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This article is written by a student writer from the Her Campus at UC Berkeley chapter.

I consider myself to be a very nostalgic person. I’d say I have a pretty good memory so, naturally, I constantly find myself reminiscing on moments from the recent and distant past. With photo, video, and written documentation of my life’s moments, it’s hard to navigate the battle against nostalgia: how much of this feeling should I let into my life?

It doesn’t help that everywhere I went when I was younger, I would turn my head to see my dad with his face behind the camera. He was the unofficial photographer for my swim team, and the files on his computer are filled with photos of me and my sister. I have every single picture and video taken of me from my dad’s digital and video camera easily accessible on my laptop with the click of a button. From time to time when in search of a particular photo or video, I undoubtedly end up on a childhood media deep-dive, enthralled in the ebb and flow of nostalgia. 

I, too, love to document everything. I take pictures of anything and everything I find remotely aesthetic. I make video vlogs of every vacation or trip I go on. I take pictures and videos of everything that happens on nights out with my friends. I love to journal about my day’s happenings and reflect on past ones. I’m constantly trying to formulate my own perception of my life through these documented memories. But, like those home videos, I often find my finger glued to the screen of my phone or the pages of my journal, scrolling and flipping through memories.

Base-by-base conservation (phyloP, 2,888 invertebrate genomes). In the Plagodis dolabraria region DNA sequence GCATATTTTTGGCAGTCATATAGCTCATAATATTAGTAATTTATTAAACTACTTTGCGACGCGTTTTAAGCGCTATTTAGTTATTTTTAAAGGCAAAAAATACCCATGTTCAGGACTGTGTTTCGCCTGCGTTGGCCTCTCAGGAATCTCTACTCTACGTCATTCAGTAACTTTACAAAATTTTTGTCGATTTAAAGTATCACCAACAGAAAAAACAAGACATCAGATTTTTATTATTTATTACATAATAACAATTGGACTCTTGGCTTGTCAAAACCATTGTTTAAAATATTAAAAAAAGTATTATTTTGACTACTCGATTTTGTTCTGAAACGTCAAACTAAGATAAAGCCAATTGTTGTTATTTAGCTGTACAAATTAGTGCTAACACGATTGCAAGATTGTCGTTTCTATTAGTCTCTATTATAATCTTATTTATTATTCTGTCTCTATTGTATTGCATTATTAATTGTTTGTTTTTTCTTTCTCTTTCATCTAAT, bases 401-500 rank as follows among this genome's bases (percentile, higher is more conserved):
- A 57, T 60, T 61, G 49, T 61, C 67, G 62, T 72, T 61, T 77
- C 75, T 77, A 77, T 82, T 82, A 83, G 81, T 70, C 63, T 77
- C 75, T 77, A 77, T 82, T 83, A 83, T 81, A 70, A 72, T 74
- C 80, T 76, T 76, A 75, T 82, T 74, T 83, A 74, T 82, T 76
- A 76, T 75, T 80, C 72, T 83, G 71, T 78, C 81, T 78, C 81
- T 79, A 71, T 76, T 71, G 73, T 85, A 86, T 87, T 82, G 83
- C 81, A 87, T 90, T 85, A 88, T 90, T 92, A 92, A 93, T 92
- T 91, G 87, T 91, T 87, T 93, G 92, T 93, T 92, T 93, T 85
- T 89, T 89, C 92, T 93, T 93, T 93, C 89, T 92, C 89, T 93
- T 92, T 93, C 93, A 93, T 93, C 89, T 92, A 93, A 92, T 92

The bitterness that comes with the bittersweet nature of nostalgia is what makes the feeling an enemy of mine. But, as a sentimental girl, I’d argue it’s better to overindulge than underindulge in nostalgia. The privilege of having videos from my childhood is one of the single things I’m most grateful for, because I’m gifted a window into my youth. Yet, with this comes a yearning for what once was. It’s the same with my current pictures and videos. I sometimes find myself feeling that same yearning for even the most difficult times of my life. Nostalgia is comforting like that. With my modern-day documentation, there is also the setback of my preoccupation in the past. I can’t live in the moment enough with a phone or camera in hand. But, in my opinion, capturing a moment allows me to bask in its pleasure long after it’s ended; I can almost relive it. My pleasurable affection for the past brings me joy in knowing I experienced them. So, in this love-hate relationship, I continue to give in to my enemy for the sweetness it brings with it.

Kate Corlew

UC Berkeley '26

Kate is a sophomore at the University of California, Berkeley majoring in English. She enjoys writing articles related to her personal experiences. When she isn't writing, you can find her watching a sunset with friends, listening to Taylor Swift, or cheering on the field as a member of Cal Cheerleading.